Modulation of Leukocytes by Exotoxins Produced by HAP Organisms

  • C. J. Czuprynski


The HAP group of organisms is comprised of small Gram-negative rods that can colonize the mucosal surface of the respiratory and genitourinary tracts. In some instances there is a clear relationship between a particular HAP species and its host of choice. In other cases the organism is more promiscuous and will colonize a number of host species. Depending on the HAP species involved, this colonization may be benign, resulting in little or no recognizable infection or host response in a healthy individual (Nicolet, 1990). Subsequent exposure to various types of stressors, or underlying infection with a virus or other pathogenic agent, can favor multiplication of HAP organisms that leads to clinical disease. Leukocytes provide a first line of cellular defense against invading microorganisms. As such, it is critically important for HAP organism to evade the antimicrobial activity of leukocytes if they are to multiply and cause clinical disease. HAP organisms have developed several strategies for doing this, including the production of antiphagocytic capsules and the release of exotoxins (leukotoxins) that inhibit leukocyte antimicrobial activity or kill the leukocytes (Czuprynski and Sample, 1990). More recently, it has become clear that smaller amounts of some of these leukotoxins can activate leukocytes to release oxygen radicals and other inflammatory mediators that likely contribute to the intense inflammation that characterizes many HAP infections (Czuprynski et al., 1991; Breider et al., 1991; Maheswaran et al., 1993; Udeze and Kadis, 1992). The purpose of this chapter is to provide a brief overview of these exotoxins, their relatedness among various HAP species, their differential effects on leukocyte populations, and the possible contributions of other bacterial components (i.e., lipopolysaccharide) to their biological effects.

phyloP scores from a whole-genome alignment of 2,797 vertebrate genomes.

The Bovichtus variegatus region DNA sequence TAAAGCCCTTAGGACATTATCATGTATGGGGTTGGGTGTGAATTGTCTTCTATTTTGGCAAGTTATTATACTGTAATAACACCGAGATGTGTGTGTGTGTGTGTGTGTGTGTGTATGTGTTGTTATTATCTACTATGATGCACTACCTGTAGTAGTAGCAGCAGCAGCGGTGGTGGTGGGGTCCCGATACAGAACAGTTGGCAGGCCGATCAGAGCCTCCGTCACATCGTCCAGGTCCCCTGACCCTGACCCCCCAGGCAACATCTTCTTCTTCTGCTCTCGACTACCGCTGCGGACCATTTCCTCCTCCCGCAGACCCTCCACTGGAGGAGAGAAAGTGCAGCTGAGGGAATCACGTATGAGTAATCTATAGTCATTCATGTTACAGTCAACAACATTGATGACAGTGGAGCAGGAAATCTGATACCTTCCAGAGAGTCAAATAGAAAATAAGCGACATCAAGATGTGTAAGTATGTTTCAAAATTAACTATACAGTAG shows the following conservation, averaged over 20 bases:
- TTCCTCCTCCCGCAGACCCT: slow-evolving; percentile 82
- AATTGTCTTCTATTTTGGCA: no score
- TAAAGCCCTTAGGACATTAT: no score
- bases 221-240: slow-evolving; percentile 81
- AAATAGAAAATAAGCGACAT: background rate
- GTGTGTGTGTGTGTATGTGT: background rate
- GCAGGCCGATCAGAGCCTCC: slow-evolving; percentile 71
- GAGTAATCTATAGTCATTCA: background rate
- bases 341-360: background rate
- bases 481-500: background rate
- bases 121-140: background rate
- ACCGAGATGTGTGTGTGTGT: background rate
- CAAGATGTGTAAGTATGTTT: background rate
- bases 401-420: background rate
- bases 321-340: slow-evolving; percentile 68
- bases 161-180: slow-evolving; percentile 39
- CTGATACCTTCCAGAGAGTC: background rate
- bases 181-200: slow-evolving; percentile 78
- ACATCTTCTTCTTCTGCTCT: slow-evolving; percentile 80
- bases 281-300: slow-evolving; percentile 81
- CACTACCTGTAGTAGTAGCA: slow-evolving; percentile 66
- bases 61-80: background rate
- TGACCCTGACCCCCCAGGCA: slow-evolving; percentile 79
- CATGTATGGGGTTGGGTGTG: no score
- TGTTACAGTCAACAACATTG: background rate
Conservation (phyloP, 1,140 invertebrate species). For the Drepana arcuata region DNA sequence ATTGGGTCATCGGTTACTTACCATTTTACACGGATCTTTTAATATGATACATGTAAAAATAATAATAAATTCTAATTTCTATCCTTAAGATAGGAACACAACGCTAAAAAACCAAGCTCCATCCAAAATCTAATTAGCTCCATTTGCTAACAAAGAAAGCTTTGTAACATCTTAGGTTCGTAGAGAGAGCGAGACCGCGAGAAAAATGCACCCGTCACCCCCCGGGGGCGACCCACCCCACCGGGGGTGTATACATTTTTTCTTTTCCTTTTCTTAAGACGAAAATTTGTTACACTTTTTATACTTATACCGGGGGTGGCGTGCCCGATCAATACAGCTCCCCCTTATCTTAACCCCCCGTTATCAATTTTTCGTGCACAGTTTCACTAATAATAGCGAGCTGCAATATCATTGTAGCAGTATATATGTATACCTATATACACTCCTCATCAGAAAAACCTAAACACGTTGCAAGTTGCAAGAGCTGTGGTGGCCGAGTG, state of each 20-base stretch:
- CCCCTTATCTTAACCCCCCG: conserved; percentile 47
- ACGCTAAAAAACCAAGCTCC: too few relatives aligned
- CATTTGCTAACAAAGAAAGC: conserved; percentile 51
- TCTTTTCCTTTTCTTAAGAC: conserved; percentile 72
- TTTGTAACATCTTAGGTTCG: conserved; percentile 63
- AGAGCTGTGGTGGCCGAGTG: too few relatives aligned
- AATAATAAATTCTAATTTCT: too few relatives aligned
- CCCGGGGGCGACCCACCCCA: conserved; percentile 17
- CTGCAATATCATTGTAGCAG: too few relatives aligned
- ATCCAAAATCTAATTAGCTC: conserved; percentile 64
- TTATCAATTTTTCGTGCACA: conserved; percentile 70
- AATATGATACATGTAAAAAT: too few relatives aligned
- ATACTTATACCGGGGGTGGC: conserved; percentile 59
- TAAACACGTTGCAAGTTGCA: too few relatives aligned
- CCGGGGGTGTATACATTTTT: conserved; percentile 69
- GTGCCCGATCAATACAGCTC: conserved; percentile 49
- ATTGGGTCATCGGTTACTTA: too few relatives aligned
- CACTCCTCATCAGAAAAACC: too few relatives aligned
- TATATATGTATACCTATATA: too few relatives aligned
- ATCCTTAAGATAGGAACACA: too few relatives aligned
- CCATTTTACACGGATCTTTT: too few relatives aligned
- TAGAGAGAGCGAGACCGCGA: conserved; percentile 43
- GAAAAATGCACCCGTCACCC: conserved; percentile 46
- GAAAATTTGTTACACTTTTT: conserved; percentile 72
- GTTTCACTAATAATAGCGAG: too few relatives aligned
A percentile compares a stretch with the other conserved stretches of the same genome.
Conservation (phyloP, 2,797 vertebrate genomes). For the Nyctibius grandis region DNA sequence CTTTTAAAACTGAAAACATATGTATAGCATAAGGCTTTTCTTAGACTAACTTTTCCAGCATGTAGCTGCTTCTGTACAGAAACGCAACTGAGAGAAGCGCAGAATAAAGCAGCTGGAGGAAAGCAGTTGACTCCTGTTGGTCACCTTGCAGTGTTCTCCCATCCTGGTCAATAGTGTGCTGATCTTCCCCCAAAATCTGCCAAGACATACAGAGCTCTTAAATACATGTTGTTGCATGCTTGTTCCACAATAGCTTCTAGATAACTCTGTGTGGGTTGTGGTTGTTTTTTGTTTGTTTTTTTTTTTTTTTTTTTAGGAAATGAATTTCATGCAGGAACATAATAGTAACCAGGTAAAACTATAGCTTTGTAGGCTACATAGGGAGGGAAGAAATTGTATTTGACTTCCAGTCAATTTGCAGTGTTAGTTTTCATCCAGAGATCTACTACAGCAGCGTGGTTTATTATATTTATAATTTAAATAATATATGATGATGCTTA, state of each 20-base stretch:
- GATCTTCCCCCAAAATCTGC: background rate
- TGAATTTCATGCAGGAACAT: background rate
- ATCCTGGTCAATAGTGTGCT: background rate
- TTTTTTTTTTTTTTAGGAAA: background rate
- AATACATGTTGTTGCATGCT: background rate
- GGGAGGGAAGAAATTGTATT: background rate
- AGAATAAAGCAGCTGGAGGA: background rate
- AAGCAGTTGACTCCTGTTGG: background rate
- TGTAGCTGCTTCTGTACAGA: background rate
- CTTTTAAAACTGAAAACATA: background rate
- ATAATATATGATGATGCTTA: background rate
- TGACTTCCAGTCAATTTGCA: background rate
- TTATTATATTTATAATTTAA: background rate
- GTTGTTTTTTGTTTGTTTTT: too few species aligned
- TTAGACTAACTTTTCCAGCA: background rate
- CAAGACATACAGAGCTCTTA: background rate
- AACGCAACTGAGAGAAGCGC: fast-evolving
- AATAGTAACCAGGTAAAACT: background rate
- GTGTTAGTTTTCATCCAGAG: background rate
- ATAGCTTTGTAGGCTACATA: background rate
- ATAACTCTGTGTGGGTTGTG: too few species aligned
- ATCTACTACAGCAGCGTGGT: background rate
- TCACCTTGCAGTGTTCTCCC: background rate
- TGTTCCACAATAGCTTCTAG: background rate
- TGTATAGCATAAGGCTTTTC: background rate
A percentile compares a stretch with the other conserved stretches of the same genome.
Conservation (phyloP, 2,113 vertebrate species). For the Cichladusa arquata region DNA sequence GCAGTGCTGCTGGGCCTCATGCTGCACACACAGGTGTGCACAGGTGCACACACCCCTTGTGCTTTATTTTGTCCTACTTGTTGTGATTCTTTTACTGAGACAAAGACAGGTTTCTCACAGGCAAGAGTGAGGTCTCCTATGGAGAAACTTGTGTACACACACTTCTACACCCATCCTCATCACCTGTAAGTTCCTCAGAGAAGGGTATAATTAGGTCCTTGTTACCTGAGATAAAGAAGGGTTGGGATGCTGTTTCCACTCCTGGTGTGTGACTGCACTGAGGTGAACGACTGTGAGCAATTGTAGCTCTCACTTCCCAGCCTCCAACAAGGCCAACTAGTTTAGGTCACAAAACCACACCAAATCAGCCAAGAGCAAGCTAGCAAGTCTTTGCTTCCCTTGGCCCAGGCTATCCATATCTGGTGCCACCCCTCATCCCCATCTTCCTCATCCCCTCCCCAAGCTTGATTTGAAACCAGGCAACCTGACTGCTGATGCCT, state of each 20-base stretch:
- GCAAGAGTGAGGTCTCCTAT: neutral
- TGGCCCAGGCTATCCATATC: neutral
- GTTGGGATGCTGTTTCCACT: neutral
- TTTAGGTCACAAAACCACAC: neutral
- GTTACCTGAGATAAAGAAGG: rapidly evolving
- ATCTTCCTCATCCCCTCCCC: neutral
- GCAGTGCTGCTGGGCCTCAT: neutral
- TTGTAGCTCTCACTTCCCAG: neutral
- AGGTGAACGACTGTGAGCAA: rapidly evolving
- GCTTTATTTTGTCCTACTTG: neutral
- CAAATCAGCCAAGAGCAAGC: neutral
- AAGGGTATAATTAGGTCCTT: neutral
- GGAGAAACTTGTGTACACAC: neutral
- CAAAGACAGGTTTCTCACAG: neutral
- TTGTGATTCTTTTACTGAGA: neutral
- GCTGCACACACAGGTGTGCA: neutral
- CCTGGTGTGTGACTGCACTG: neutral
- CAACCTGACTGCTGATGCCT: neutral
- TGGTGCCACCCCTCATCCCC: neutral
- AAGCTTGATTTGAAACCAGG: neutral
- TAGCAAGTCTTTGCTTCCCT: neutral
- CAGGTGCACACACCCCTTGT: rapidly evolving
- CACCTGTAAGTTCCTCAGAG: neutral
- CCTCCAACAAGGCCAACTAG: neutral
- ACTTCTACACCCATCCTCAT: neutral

Alveolar Macrophage Mononuclear Phagocyte Bovine Endothelial Cell Cytocidal Effect Actinobacillus Actinomycetemcomitans 
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© Springer Science+Business Media New York 1995

Authors and Affiliations

  • C. J. Czuprynski
    • 1
  1. 1.Dept. Pathobiological Sciences School of Veterinary MedicineUniversity of WisconsinMadisonUSA

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